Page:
Theater of Blood
U.K. / 1973
Directed by Douglas Hickox
Starring
Vincent Price
Diana Rigg
Ian Hendry
Color / 104 Minutes / R
Format: DVD (R1 - NTSC)
MGM Home Entertainment
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8
    6   10 = Highest Rating  
Guest Review by Lucas Micromatis
Ushering in the 1970s with a torrent of blood-drenched horror opuses, genre star Vincent Price etched two characterizations that many fans purport to be the greatest in his long line of cinematic villainy. The first one of the few villains outside of Dr. Goldfoot and Batman's Egghead popular enough to warrant a return engagement was the delightfully devious Dr. Anton Phibes of The Abominable Dr. Phibes and Dr. Phibes Rises Again. Avenging the (perceived) murder of his wife by a team of physicians, the Phantom of the Opera-esque Phibes undertook the plagues of the Pharaohs to dispatch the docs in gruesome ways. The second was Theater of Blood's Edward Lionheart.
    Borrowing the revenge motif of the Phibes films, Theater of Blood stars Price as Shakespearean actor Edward Lionheart, embarrassed and humiliated by the prestigious Critic's Circle, who chose a younger actor over Lionheart as Actor of the Year. The embittered Lionheart, thought dead after a suicidal plunge off the balcony of the Circle's meeting place, allies himself with a gang of wayward bums, and his devoted daughter Edwina (Mrs. Peel herself, Diana Rigg) to avenge himself on the Critic's Circle. Utilizing murders borrowed from the plays of William Shakespeare (at one point, he goes so far as to rewrite The Merchant of Venice to accommodate his mad scheme!), Lionheart concocts elaborate set-pieces to mercilessly rid himself of his critical adversaries. It's up to head critic Peregrine Devlin (Ian Hendry) and a police inspector (Milo O'Shea) to try and put a stop to Lionheart's shenanigans.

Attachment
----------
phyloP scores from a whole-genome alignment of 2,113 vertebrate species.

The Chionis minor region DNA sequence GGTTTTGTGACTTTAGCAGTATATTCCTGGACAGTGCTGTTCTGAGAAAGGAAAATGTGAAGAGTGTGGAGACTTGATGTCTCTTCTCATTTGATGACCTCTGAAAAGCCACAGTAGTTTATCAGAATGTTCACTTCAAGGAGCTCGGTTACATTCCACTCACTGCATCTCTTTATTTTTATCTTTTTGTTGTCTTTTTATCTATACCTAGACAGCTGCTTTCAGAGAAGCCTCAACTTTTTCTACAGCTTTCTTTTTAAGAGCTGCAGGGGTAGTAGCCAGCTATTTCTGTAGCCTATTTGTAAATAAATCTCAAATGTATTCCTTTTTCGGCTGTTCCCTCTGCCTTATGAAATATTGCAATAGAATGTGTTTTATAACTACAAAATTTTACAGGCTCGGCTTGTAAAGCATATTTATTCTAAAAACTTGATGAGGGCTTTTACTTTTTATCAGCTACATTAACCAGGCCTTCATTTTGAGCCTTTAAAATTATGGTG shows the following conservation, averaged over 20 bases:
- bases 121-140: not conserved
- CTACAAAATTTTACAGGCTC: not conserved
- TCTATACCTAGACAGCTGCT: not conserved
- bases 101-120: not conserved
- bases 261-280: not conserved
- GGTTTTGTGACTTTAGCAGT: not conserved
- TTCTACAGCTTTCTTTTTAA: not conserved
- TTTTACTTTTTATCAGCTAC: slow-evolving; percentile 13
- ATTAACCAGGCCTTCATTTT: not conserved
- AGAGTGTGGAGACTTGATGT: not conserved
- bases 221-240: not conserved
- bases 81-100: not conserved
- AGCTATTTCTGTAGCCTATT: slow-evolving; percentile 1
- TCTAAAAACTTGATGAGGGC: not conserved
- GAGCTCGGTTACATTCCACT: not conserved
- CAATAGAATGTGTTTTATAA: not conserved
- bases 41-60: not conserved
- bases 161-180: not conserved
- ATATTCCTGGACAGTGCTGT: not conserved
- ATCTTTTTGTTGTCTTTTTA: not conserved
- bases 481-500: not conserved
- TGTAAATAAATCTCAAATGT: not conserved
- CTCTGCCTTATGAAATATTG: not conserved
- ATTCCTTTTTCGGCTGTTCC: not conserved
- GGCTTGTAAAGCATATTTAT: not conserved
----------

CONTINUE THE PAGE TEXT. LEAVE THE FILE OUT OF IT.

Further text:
Armed with the vivid character of the tragic Lionheart, Price is brilliant here. Price, who successfully parodied his own horror image in several of his films, seems to channel his own frustrations as a typecast star to bring to the
role a sense of realism and sadness. Lionheart walks a fine line between high camp, as he gleefully offs some of Britain's best character actors (Michael Hordern, Robert Morley, and future Mrs. Price number three, Coral Browne, amongst a perfectly cast ensemble), and deadly seriousness. The "to be or not to be" scene, in which Lionheart confronts the Critic's Circle after being denied the prestigious award he believes is rightfully his, is outstanding. Those convinced Price was no more than an effete ham need look no further than Theater of Blood for a full display of his considerable range, depth, and talent.
    Although ostensibly a black comedy in the Dr. Phibes vein, Theater of Blood is often a gruesome and highly bloody film, even by today's standards. Morley's death scene, in particular, is difficult to stomach (no pun intended!). Also, the film is a trifle overlong. At 104 minutes, Theater is Price's longest horror film and starts to wear out its welcome about 15 minutes before the exciting, fiery climax. Still, backed by a solid cast of British theater veterans and bolstered by Price's full-blooded (and possibly greatest) performance, Theater of Blood is a must-have for the discerning horror fan. This one might even grab the Halloween/Friday the 13th crowd with its plethora of ingenious death scenes.

Brought to us by the budget-minded folks at MGM, Theater of Blood, in its original widescreen format, looks terrific outside of some minor wear during the opening credits. Some of the colors seem a bit dull, but then again the film has looked dark in all its incarnations, if memory serves. As usual for the Midnite Movies line, Theater is paired with its gruesome trailer (with the British "Theatre" spelling), but that's it as far as extras go. In spite of the thinness of the extras in this line, I'm terribly grateful to MGM for making these films available at such affordable prices. 9/25/01
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